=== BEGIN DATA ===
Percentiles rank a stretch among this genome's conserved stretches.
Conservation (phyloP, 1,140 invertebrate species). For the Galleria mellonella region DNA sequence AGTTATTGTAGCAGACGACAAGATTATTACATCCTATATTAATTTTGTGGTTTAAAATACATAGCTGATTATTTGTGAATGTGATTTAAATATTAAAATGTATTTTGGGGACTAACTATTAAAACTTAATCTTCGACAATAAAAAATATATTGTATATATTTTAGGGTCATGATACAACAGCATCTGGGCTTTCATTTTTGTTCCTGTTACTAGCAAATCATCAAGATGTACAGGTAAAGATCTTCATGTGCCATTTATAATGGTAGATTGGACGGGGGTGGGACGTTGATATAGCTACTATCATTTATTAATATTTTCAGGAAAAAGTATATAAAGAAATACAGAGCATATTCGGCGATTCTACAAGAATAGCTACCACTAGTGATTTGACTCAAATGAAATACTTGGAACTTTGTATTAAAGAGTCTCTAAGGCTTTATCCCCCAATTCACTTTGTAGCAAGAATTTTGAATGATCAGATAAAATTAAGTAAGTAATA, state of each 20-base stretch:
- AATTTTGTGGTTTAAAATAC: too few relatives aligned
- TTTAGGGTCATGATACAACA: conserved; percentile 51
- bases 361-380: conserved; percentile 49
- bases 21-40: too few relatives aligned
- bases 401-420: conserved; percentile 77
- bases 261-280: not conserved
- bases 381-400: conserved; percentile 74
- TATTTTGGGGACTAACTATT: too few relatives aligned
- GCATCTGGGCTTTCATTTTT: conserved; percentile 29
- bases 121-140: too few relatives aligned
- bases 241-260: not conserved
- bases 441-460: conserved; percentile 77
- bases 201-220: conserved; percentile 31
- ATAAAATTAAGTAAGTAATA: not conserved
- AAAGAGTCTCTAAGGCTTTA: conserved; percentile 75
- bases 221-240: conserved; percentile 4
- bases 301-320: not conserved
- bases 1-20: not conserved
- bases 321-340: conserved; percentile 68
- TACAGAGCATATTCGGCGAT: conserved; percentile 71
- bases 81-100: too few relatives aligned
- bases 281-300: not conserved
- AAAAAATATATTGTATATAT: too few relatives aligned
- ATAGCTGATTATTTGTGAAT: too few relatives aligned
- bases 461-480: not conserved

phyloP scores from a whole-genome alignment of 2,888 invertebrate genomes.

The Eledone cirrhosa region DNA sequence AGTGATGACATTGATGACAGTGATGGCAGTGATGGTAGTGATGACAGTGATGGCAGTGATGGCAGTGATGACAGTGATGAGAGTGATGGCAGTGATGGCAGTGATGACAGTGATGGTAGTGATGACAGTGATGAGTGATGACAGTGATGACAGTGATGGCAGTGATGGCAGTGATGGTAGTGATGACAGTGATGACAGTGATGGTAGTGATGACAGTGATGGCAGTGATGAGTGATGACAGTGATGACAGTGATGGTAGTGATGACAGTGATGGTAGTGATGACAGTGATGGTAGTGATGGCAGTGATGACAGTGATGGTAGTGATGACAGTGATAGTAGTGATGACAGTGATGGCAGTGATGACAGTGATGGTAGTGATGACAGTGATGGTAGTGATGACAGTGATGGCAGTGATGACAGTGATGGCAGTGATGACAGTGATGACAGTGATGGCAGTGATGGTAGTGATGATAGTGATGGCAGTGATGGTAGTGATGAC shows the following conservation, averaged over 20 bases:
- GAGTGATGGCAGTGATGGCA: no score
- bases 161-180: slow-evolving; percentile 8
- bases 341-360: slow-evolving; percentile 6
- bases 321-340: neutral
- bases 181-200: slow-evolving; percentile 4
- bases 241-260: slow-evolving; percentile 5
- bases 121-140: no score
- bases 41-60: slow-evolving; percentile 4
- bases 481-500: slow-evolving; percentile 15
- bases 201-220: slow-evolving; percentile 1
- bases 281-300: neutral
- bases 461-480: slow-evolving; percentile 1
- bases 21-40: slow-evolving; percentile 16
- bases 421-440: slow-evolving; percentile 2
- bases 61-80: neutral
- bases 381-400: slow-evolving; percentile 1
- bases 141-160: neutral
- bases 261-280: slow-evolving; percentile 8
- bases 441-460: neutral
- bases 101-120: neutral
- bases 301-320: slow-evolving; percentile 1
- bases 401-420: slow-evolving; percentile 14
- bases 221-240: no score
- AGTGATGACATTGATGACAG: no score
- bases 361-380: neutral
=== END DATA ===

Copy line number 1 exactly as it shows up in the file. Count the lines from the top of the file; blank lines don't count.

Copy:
Percentiles rank a stretch among this genome's conserved stretches.